Increasingly, many countries that have traditionally maintained a defensive and pacifist posture, like Japan, are having to reconsider their options.
One of the notable features of the strategy document is Japan’s focus on counterstrike capabilities. Given the accelerated growth of missile tests and the “dramatic advancements in missile-related technologies including hypersonic weapons,” Tokyo acknowledges the urgent need to step up its missile defense capabilities “by continuing to develop technologies that bring the ability to deal with missiles with irregular trajectories.” Japan considers that “missile attacks against Japan have become a palpable threat.” But Tokyo believes that continued reliance on ballistic missile defenses alone cannot prevent the missile threats facing Japan and hence there is an emphatic focus on deterrence through counterstrike capabilities. The strategy document says that Japan will develop the ability “to mount effective counterstrikes against the opponent to prevent further attacks while defending against incoming missiles using the missile defense network.” These, the document notes, will enable Japan to mount effective counterstrikes against the opponent’s territory. Counterstrikes are done as a minimum necessary measure for self-defense and in accordance with the “Three New Conditions for Use of Force.” Based on its National Security Strategy, Japan also released a National Defense Strategy, which spells out the defense capability requirements that Japan needs to put in place to deter its adversaries and also make it costly for them so that adversaries do not pursue the path of invasion. While Japan foresees significant reinforced defense capability across several domains, the National Defense Strategy also identifies the counterstrike capability requirement as critical in the face of the growing missile and missile-related technological developments. But in an effort at rejecting some of the possible criticisms in this regard, the Defense Strategy clarifies that the new counterstrike capabilities that Japan seeks to have “fall within the purview of Japan’s Constitution and international law; they do not change Japan’s exclusively defense-oriented policy; and, they will be used only when the above-mentioned Three New Conditions are fulfilled. Needless to say, preemptive strikes, namely striking first at a stage when no armed attack has occurred, remain impermissible.” Following the release of Japan’s strategy documents, a couple of days ago, South Korea announced a new strategy document, outlining Seoul’s Indo-Pacific strategy. With the strategic dynamics in the Indo-Pacific changing rapidly, more countries will likely come out to endorse the Indo-Pacific formulation as well as develop their own Indo-Pacific strategies.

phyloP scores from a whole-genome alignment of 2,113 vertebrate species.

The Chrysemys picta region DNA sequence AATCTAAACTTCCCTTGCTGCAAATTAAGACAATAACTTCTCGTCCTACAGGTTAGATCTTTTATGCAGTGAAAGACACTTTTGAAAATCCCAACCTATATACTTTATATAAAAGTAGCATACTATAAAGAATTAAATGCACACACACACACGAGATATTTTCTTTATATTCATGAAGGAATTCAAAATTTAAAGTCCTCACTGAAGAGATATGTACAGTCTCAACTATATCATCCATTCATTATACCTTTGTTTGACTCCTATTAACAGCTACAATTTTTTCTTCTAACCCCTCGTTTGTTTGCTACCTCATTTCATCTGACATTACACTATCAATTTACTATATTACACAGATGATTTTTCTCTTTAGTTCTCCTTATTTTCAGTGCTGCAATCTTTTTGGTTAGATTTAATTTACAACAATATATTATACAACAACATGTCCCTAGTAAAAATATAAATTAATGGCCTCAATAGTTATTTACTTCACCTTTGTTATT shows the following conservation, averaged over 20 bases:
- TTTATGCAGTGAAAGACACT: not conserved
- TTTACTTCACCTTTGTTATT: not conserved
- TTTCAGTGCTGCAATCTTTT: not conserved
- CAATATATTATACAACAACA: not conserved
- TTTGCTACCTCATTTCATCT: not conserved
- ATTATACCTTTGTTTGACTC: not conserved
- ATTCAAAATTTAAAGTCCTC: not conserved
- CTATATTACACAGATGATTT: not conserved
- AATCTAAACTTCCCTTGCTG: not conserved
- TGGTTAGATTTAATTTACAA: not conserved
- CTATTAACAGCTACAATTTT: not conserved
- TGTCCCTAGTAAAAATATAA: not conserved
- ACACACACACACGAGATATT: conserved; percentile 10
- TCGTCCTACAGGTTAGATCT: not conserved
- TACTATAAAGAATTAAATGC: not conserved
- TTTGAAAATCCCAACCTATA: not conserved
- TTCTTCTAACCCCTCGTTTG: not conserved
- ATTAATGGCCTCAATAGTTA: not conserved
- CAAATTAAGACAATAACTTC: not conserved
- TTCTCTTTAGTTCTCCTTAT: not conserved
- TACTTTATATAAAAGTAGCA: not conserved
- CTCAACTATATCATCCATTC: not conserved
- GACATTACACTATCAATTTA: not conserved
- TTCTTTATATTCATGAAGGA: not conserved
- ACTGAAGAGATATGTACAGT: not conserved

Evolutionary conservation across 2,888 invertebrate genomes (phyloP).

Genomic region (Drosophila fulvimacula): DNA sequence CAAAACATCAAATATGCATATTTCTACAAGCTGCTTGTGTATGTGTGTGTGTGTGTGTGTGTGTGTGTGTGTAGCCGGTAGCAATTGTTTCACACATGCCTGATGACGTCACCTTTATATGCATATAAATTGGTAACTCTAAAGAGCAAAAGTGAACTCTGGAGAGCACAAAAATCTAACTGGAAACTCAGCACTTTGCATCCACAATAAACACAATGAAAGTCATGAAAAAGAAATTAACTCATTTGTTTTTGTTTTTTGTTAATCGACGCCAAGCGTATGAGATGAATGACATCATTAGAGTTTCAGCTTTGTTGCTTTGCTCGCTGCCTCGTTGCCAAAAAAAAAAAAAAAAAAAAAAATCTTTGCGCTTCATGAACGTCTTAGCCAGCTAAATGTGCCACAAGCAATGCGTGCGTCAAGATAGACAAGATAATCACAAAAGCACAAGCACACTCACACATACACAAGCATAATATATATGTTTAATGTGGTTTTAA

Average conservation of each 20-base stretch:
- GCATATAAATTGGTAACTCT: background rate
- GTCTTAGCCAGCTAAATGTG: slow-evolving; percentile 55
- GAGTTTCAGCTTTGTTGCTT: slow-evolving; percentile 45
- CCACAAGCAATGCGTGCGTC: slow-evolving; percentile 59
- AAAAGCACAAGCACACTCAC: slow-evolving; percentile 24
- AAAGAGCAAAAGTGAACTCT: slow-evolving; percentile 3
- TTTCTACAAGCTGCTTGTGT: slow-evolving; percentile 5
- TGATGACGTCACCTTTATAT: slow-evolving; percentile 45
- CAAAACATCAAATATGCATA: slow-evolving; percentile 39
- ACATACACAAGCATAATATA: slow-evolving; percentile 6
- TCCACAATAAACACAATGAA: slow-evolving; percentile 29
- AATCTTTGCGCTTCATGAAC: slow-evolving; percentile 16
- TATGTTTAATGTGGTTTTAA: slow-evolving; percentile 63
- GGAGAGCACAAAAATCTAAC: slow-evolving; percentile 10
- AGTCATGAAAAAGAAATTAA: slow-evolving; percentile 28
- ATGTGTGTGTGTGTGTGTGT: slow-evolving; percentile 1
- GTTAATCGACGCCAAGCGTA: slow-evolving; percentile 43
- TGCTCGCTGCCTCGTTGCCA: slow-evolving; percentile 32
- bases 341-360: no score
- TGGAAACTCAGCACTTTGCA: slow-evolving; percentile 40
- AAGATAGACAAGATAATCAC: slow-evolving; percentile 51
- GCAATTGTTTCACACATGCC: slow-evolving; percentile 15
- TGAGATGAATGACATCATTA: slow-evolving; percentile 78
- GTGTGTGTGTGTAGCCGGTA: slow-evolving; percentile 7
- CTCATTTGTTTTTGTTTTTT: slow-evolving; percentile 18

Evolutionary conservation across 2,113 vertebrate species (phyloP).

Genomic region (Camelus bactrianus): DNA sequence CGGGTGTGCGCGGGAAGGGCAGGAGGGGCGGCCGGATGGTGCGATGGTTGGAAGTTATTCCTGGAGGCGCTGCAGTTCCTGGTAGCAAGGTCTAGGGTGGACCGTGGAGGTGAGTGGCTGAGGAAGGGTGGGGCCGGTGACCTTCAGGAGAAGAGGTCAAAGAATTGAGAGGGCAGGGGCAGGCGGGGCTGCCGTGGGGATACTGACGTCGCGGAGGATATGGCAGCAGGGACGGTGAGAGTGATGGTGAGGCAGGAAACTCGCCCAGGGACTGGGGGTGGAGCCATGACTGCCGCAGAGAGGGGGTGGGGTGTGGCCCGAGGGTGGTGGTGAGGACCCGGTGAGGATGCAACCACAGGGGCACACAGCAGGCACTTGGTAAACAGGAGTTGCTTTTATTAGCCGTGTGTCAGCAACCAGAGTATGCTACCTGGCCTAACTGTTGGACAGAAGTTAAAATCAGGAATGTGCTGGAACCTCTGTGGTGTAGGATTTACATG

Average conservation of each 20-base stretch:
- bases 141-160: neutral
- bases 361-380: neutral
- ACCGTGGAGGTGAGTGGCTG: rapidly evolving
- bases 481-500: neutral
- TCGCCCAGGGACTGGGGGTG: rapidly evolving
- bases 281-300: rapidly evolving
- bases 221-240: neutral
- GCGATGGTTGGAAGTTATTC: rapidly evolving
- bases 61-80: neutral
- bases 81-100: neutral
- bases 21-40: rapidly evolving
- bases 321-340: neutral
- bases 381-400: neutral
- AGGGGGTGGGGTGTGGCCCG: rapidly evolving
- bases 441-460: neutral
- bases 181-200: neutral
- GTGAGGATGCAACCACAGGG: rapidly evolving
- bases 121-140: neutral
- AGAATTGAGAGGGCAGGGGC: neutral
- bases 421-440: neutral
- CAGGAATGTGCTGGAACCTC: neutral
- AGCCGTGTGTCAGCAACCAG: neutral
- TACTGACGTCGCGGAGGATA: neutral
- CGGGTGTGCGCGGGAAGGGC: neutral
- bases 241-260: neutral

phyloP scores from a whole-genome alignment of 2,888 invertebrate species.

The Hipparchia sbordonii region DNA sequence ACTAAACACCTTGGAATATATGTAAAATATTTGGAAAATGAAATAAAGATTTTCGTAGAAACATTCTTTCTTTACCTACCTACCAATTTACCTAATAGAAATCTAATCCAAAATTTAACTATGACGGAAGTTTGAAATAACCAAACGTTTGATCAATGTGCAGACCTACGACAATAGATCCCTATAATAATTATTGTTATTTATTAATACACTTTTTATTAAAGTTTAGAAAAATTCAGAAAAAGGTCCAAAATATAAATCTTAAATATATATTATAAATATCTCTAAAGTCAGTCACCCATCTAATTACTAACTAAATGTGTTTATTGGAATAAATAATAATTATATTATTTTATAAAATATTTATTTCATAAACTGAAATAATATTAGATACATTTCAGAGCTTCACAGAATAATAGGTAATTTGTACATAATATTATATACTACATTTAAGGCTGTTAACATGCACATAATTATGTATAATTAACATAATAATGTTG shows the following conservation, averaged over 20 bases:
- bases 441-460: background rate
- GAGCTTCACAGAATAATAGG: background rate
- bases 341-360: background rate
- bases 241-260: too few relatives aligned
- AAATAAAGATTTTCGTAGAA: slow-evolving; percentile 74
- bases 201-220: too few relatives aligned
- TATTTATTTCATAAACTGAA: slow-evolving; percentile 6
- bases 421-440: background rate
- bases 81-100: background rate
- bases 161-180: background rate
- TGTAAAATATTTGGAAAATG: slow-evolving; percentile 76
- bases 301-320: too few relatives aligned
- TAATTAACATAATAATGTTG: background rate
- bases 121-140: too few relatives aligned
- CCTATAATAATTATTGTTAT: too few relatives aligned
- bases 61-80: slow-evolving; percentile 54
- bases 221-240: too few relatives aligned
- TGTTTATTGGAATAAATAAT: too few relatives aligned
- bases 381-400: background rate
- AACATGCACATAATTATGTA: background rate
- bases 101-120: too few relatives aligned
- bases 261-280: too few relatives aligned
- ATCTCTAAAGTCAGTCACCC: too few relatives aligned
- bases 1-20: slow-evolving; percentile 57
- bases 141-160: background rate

Given the rapidly changing security environment for Japan, Tokyo has decided to develop a multi-pronged capability development, from diplomatic and defense to economic, technological and intelligence capabilities.
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Dr Rajeswari (Raji) Pillai Rajagopalan is the Director of the Centre for Security, Strategy and Technology (CSST) at the Observer Research Foundation, New Delhi. Dr ...Read More +